Last month, the World Health Organization (WHO) released an article detailing the prevalence of mental health distress and psychological suffering among people in conflict situations, such as in war-torn countries or regions with high levels of civilian violence. It found the prevalence of mental disorders in conflict zones to be higher than previously thought.
The WHO published their new estimates in the British medical journal the Lancet. It sought to update its previous estimates, which were over a decade old and did not reflect modern data-gathering procedures.
The WHO derived its estimates through a systematic review and meta-analysis of journal articles on the topic between 2000 and 2017 in PubMed and other scholarly databases and supplemented this with data from the “grey literature,” such as government reports, conference proceedings and dissertations.
The study found that one in five people in conflict situations suffer from mental disorders, such as depression, anxiety or bipolar disorder. Nearly 9 percent of these individuals had mental disorders that were moderate or severe.
The United Nations Office for the Coordination of Human Affairs estimates that nearly 132 million people around the world will need humanitarian assistance in 2019. Moreover, 68.5 million people were forcibly displaced by conflict in 2017, an increase above the 59.5 million displaced in 2014.
According to the UN’s 2018 Syria Arab Republic Humanitarian Response Plan, one in five Syrians were at risk for developing moderate mental health problems, while one in three were at risk of developing severe or acute problems.
In Israel, the war crimes committed by the Israel Defense Forces have also led to widespread manifestations of psychological trauma. Following the last major military assault on the Gaza Strip in 2014, the WHO found that 20 percent of Gaza’s population developed mental health problems. A study conducted by Palestinian psychologist Abdelaziz Thabet in 2017 discovered that nearly a third of Gaza’s population suffered from some degree of post-traumatic stress syndrome.
Psychological disorders also go hand in hand with poverty. This can be seen in Latin America, the most unequal region in the world, where residents have very limited access to health care. Five percent of the adult population suffers from depression there, according to another WHO study.
“There is a clear relationship between standard of living and common mental disorders,” said Paulo Rossi Menezes, a professor of medicine at the University of Sao Paulo, in an article published by the World Bank in 2015.
However, less than 2 percent of the governments’ healthcare budgets are dedicated to mental health, according to the WHO.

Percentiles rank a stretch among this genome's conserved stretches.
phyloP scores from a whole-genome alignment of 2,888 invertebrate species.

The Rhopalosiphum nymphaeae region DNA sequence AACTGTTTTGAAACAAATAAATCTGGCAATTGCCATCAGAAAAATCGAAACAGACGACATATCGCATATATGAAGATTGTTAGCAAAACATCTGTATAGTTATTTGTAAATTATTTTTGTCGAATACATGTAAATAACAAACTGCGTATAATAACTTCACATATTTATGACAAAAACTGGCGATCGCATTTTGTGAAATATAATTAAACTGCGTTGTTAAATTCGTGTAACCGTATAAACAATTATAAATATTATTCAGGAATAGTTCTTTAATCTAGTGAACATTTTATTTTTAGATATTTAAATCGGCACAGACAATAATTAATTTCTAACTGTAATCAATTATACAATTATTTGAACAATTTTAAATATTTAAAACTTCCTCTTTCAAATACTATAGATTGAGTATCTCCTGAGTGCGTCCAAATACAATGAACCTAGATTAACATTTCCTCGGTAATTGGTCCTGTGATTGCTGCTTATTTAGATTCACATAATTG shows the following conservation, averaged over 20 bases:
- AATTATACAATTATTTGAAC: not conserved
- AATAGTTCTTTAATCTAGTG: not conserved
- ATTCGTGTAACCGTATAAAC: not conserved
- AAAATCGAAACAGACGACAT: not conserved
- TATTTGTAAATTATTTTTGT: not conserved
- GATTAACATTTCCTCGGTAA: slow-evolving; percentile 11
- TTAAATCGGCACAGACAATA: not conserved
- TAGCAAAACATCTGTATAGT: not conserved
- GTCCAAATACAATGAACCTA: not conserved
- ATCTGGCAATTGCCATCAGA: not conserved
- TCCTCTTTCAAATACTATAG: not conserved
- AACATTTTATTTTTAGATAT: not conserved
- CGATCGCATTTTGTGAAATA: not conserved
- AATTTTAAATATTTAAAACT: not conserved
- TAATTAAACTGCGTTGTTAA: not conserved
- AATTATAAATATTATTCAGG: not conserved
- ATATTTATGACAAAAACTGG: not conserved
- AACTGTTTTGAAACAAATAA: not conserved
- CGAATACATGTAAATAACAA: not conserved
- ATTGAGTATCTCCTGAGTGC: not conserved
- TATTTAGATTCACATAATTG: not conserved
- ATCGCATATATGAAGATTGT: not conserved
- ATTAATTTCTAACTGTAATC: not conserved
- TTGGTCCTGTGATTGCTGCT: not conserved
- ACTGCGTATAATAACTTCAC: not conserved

Similarly, few resources are allocated to mental health services in other poverty-afflicted regions, such as in parts of Africa.
In Kenya, one of the more economically stable countries on the continent, health experts found that approximately one-fourth of the Kenyan population, some 11 million people, suffer from mental disorders. Despite the large population, only 80 psychiatrists and 30 clinical psychologists operate in the country. According to the WHO, the country spends only about 0.05 percent of its health budget on mental health, while 70 percent of its mental health facilities are concentrated in the capital, Nairobi.
In Nigeria, less than 10 percent of the population has access to a psychiatrist (there are only 130 in the entire country) or health worker. The WHO estimates that 40 to 60 million Nigerians suffer from mental health issues out of a total population of 174 million.
Although the WHO’s Lancet study identifies some of the countries experiencing major conflict-induced humanitarian crises—such as in Afghanistan, Iraq, Nigeria, Somalia, South Sudan, Syria and Yemen—it fails to note that it is US imperialism and its allies that bear principal responsibility for these crises.
The US has launched numerous wars in the Middle East and North Africa since the dissolution of the Soviet Union in the early 1990s. Millions have been displaced by US military interventions and aerial bombardments, starting with the Persian Gulf War of 1990-1992 and continuing with the wars launched against Iraq and Afghanistan in the early 2000s, all the way up to the recent violent confrontations in Somalia, Libya, Syria and Yemen. These wars have laid waste to entire societies, led to the deaths of millions and have created the greatest refugee crisis since World War II.